Tuesday, June 30, 2015

Aggregated polling update

A few new polls to report:

  • ReachTEL moved a percentage point in the Coalition's direction between 13 May and 25 June to be 48 to 52 in Labor's favour
  • Morgan moved one and a half percentage points in the Coalition's direction in late June compared with early June, to be 47 to 53 in Labor's favour
  • Essential (which I don't feed into my aggregations) moved a percentage point in Labor's direction compared with the previous rolling weekly report to be 47 to 53 in Labor's favour

It would appear the Coalition's post February recovery has peaked and is now plateauing. 

If you take the unanchored TPP model  have been using for some time, we get an aggregated Coalition TPP estimate of 47.8 per cent.

But the usual caveat applies: I anchor the above aggregation with the assumption that the net bias across all of the polling houses sums to zero. You will need to come to your own view about where the actual level of collective systemic bias lies for all the pollsters.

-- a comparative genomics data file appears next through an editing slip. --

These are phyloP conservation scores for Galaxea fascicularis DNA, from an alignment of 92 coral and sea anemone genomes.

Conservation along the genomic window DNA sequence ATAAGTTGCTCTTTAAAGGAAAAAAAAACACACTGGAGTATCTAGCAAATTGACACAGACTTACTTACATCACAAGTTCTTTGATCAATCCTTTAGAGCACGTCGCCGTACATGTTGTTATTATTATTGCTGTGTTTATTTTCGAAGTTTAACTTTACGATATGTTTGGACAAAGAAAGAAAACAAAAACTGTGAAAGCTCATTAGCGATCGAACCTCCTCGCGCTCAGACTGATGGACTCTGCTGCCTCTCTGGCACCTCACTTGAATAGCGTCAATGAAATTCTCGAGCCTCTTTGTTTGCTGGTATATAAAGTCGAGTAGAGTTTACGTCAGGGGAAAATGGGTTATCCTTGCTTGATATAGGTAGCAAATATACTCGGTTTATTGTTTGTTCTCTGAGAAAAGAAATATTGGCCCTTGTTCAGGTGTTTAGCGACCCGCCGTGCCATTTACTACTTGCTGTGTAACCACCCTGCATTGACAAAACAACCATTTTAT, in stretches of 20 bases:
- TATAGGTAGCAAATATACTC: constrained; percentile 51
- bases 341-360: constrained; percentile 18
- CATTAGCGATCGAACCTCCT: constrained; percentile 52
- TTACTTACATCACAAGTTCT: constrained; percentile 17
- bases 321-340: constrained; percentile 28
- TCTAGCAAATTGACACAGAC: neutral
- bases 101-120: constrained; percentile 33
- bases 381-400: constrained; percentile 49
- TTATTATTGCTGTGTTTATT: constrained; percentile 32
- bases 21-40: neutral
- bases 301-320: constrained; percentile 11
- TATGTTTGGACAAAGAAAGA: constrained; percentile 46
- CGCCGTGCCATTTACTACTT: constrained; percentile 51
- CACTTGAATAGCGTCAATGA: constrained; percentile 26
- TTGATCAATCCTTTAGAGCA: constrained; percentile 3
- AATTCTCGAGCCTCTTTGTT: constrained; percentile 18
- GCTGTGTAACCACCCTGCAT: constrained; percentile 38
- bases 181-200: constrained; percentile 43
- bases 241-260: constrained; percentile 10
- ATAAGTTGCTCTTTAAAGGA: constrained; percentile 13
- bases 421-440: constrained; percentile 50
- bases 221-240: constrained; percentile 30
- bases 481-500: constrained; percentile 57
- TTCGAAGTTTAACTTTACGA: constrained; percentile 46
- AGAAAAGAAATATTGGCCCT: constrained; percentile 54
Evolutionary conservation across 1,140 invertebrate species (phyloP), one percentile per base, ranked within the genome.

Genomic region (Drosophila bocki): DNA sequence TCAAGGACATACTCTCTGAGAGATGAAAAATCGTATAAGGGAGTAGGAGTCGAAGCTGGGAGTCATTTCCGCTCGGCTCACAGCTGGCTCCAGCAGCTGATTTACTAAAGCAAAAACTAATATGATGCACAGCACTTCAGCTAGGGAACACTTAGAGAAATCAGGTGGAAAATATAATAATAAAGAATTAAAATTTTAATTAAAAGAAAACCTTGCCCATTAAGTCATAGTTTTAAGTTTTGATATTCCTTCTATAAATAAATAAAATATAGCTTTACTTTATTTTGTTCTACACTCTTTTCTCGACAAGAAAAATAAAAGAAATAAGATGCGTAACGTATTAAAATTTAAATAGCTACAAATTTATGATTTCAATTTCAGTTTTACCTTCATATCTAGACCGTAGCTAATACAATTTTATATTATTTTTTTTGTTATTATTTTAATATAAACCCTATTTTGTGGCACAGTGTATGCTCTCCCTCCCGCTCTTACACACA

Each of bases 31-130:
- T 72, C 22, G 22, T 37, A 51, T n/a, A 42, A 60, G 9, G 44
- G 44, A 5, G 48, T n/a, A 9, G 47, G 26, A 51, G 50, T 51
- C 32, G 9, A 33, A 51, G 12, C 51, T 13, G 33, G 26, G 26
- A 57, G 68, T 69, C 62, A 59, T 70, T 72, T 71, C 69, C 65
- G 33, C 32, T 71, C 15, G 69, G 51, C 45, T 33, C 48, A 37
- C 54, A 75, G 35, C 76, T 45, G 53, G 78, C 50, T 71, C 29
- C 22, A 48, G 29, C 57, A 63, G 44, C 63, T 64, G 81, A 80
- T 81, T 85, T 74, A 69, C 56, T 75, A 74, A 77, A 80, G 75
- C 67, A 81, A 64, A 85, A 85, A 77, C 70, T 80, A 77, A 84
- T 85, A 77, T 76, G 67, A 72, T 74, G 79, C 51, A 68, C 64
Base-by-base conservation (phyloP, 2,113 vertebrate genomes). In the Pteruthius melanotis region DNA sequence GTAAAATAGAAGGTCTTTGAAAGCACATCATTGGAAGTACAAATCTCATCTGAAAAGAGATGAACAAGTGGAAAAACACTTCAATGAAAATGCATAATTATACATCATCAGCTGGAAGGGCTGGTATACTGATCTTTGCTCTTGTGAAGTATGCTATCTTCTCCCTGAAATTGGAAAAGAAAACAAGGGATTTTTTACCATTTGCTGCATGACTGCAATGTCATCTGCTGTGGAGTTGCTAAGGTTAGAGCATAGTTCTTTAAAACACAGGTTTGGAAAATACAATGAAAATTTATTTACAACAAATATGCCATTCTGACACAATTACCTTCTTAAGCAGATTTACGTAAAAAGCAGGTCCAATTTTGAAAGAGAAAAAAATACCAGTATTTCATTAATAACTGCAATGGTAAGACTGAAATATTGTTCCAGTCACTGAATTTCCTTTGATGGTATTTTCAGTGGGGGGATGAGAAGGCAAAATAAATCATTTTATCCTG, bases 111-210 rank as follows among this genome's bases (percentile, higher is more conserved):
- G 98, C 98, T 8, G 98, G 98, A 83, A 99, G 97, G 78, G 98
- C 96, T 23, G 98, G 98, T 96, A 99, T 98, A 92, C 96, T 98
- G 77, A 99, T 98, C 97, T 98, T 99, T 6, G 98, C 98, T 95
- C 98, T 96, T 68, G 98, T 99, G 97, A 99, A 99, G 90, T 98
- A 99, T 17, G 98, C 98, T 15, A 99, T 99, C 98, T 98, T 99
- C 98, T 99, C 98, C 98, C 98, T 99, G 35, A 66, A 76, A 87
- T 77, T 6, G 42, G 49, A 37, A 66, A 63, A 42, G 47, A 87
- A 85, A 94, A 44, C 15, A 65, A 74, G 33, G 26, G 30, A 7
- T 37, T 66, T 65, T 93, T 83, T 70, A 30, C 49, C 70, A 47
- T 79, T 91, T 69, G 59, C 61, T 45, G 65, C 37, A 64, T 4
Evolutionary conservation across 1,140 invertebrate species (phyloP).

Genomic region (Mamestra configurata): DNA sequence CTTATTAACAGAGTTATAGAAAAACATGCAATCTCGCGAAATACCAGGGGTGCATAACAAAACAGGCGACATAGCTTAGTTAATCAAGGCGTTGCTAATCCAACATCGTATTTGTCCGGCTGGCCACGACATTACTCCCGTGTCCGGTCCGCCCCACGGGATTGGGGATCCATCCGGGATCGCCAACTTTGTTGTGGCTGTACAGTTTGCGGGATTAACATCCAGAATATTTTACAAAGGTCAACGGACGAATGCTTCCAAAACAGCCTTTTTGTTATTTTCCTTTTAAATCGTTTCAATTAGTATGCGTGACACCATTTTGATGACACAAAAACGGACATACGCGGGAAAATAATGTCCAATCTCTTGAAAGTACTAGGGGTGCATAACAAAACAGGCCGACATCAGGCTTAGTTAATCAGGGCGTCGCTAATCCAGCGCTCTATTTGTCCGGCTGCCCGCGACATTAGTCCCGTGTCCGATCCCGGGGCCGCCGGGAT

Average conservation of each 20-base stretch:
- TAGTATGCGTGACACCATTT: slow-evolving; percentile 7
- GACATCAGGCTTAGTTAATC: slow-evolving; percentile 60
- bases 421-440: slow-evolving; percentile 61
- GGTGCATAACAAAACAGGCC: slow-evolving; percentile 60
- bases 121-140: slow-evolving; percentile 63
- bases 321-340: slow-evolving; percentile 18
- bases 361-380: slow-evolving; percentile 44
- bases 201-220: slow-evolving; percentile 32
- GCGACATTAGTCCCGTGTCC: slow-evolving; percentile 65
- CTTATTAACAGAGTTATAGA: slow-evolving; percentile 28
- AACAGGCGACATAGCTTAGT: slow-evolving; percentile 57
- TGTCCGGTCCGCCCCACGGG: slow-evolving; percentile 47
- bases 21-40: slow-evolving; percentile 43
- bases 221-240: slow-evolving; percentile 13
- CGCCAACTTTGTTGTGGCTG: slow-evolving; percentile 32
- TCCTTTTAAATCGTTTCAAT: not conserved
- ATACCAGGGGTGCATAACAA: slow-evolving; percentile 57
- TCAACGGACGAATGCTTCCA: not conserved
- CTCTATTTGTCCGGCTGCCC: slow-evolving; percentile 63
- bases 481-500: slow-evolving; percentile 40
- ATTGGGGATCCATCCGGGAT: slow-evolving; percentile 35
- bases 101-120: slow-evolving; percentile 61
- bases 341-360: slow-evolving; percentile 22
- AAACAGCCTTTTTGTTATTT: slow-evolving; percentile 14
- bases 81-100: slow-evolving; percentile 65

If I anchor the TPP estimate to the previous election, and extend the period of analysis back a little to include polls immediately prior to the previous election, the result is a TPP estimate of 48.3 percent for the Coalition. Still not a winning position.

The problem with this approach is that the way in which pollsters calculate their TPP estimate has changed. Prior to the 2013 election, the TPP estimate from most polling houses was based on primary vote preference flows at the 2010 election. Since the 2013 election, their TPP estimate is based on primary vote preference flows at that election.

If I anchor the primary vote polling to the 2013 election and apply the preference flows at that election, I get a TPP estimate of 49.1 for the Coalition (from which a win is possible, but a long-shot). In part, this is because most pollsters were well off the money at the 2013 election with their primary vote estimates. All over-estimated the green vote and most under-estimated the Coalition vote. The late emergence of Palmer was a bit of a surprise to some. The problem with anchoring to a poor polling performance election is that it is likely that some (perhaps most) of the pollsters reviewed their practice and changed their approach following the 2013 poll.

The primary vote estimates from the anchored, latent Dirichlet process are as follows.

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